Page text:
Once you get home, you can take over-the-counter pain relievers such as Tylenol or Advil. (Don’t take them before your shot because that might dampen the vaccine’s effectiveness.) Beyond allowing your body to rest, there’s not much else you can do while riding out normal side effects.

In rare cases, people — mostly teenage boys and young men — experience myocarditis (inflammation of the heart muscle) or pericarditis (inflammation of the tissue that surrounds the heart) in the week after getting a shot. Symptoms include chest pain, shortness of breath and feelings of having a fast-beating or pounding heart. If this happens to you, seek medical attention right away. In most cases, the conditions are easily treated with medicine and rest.

A very small number of people — mostly women under age 50 — who get the Johnson & Johnson vaccine may experience a serious side effect called thrombosis with thrombocytopenia syndrome, or TTS. Symptoms include chest pain, leg swelling, shortness of breath, headaches and abdominal pain. If you develop these symptoms after getting a J&J shot, see a doctor right away.

Any other symptoms that typically aren’t associated with vaccines should be monitored. If they don’t improve, call your doctor or go to the emergency room.

With immunity waning and the Omicron variant looming, many scientists are saying the definition of ‘fully vaccinated’ should include a booster shot.

Does a lack of side effects mean the vaccine isn’t working?

No. Some “lucky people” experience few or no side effects. But that doesn’t mean their immune system isn’t properly responding.

Hotez said there is no correlation between the severity of side effects and the strength of the immune response. In other words, having no side effects doesn’t mean the vaccine is not working, and having more side effects doesn’t mean it’s working better.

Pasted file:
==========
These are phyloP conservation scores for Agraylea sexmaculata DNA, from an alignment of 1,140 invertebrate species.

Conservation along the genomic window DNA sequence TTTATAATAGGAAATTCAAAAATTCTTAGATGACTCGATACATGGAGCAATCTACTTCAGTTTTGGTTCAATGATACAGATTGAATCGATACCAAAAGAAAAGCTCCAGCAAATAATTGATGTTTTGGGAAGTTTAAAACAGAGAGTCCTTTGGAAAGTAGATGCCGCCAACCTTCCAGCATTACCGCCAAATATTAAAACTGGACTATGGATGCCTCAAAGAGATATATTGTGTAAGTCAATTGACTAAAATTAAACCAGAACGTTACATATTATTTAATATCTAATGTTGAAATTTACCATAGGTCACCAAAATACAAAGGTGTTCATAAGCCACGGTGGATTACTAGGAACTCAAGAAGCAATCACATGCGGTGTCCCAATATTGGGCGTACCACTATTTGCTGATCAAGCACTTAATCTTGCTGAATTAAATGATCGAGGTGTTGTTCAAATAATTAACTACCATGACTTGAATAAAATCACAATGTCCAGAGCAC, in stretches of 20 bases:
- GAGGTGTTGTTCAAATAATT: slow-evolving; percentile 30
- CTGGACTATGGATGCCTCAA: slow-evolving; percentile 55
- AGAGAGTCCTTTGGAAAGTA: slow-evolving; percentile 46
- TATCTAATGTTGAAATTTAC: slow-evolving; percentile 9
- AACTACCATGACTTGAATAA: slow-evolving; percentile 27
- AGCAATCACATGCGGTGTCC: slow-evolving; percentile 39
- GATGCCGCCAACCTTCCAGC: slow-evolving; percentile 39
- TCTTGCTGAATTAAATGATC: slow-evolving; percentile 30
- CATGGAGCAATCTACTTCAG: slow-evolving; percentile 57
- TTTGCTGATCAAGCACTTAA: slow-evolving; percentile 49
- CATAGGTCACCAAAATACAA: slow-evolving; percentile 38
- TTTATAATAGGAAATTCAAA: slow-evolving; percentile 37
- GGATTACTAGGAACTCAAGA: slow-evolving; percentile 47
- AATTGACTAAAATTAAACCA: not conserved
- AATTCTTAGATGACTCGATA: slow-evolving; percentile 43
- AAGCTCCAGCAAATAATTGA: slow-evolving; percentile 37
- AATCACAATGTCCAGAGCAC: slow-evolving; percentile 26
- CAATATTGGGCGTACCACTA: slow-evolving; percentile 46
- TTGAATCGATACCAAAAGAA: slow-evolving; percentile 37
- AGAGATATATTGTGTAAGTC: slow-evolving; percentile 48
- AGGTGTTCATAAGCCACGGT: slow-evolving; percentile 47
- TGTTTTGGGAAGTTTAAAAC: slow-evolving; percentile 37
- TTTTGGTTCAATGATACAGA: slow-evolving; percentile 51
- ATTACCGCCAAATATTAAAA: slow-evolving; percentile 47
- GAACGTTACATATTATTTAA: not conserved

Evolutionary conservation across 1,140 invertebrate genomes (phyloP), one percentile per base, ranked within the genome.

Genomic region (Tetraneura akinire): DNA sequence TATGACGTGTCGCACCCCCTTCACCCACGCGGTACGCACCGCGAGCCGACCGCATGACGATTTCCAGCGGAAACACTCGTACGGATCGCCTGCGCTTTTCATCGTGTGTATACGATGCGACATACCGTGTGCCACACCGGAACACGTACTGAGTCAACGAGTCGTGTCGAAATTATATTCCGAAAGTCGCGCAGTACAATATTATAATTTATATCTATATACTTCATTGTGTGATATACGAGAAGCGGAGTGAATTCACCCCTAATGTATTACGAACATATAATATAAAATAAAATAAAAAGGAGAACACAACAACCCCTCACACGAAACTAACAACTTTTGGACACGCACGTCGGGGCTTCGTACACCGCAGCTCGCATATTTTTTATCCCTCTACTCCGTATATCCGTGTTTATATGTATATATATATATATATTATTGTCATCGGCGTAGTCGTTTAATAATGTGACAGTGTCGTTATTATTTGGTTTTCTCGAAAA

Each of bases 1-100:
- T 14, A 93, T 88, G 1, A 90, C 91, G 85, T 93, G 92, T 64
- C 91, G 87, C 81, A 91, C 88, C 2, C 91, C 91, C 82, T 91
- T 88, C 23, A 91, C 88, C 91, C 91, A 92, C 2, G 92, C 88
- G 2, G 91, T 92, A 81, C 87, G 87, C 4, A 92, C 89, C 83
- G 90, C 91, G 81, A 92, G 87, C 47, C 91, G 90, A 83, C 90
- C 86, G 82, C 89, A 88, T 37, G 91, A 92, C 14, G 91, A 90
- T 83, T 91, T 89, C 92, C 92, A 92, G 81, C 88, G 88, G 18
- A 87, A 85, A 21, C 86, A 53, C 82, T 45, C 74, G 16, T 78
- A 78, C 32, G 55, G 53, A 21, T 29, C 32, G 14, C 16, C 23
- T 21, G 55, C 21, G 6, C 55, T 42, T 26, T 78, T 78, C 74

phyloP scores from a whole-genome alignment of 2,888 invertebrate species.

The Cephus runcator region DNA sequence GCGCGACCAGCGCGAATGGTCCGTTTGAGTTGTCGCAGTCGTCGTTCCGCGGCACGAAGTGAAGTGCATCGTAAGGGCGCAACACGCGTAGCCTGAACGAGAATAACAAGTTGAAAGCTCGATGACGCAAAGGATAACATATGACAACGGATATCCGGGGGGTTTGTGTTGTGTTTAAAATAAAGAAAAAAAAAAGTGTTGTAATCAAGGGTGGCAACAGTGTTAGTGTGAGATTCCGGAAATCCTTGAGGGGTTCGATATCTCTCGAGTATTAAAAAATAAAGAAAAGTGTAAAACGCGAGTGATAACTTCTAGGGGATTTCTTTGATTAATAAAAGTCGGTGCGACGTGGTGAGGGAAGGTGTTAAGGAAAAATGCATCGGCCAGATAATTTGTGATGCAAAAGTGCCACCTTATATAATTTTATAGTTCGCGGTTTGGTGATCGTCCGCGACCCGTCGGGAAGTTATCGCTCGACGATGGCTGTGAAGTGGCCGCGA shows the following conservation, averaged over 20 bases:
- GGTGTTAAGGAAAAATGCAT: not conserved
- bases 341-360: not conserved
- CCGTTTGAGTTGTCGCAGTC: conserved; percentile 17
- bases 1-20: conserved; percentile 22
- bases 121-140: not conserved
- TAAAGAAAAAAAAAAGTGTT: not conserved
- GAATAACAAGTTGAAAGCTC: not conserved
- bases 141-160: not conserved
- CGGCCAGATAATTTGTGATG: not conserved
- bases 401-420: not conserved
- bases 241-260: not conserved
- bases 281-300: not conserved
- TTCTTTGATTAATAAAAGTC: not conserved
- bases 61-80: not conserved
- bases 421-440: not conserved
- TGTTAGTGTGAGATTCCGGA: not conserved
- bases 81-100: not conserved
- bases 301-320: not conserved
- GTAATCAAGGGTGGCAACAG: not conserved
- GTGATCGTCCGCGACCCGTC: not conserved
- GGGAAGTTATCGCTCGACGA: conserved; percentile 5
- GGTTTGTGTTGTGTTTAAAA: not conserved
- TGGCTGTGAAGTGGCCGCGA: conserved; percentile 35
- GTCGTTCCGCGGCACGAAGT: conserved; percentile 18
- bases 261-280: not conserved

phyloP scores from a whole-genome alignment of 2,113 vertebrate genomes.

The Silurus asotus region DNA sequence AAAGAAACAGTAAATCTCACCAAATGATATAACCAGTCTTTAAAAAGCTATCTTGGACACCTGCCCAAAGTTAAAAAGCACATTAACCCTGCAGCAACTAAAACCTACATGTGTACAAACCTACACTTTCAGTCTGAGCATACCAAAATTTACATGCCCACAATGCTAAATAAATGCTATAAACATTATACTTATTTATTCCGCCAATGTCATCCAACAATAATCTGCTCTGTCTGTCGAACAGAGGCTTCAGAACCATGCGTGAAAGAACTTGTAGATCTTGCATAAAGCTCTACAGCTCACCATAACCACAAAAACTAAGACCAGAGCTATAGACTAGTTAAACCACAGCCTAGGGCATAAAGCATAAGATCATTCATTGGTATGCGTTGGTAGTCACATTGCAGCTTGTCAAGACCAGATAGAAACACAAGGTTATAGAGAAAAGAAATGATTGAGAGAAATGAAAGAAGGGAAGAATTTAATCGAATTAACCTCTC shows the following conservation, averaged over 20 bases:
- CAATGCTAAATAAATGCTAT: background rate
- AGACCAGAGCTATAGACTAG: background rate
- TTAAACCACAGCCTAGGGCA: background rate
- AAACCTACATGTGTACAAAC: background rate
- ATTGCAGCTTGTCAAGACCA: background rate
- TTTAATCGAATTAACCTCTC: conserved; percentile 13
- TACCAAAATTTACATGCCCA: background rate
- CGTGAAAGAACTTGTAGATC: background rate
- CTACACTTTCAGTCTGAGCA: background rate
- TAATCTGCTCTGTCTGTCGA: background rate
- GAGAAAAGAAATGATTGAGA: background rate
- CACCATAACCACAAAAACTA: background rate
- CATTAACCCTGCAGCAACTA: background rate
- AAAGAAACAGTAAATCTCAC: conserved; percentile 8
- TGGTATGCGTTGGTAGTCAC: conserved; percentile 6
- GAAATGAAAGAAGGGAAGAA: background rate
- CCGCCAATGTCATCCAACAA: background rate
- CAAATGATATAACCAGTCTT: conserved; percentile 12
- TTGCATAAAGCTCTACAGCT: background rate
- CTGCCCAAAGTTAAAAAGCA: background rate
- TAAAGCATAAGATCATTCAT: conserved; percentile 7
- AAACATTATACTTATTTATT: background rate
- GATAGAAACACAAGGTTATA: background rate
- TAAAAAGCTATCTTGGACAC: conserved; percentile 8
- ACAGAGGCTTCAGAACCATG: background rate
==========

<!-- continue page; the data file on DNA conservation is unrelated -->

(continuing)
Antibody tests can show how well your immune system has responded to a vaccine, but Pride said people who are immunocompromised are the only ones who need to worry about that. For most people, there’s little chance the vaccine will fail to stimulate an immune response. Talk to your doctor if you’re unsure.

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Other things to know about vaccines

  • It is impossible for you to get coronavirus from the vaccines.
  • Likewise, if you’re feeling sick after getting a vaccine, you don’t need to worry about being contagious and spreading COVID-19 to anyone else.
  • Booster shots are necessary, Hotez said. Vaccinations are almost always given in a series, and the COVID-19 vaccine is turning out to be no different. For the best immune response, you have to continue training your system, he said.
  • You have the option of getting a different type of vaccine for your booster shot than you did for your initial immunization. Whether you stick with the same brand or go with a mix-and-match approach won’t make much difference in terms of side effects, Pride said.
  • Breakthrough infections in fully vaccinated people can occur, but it’s rare for them to result in severe illness, hospitalization or death. You can check if you have an active infection by using an over-the-counter rapid test.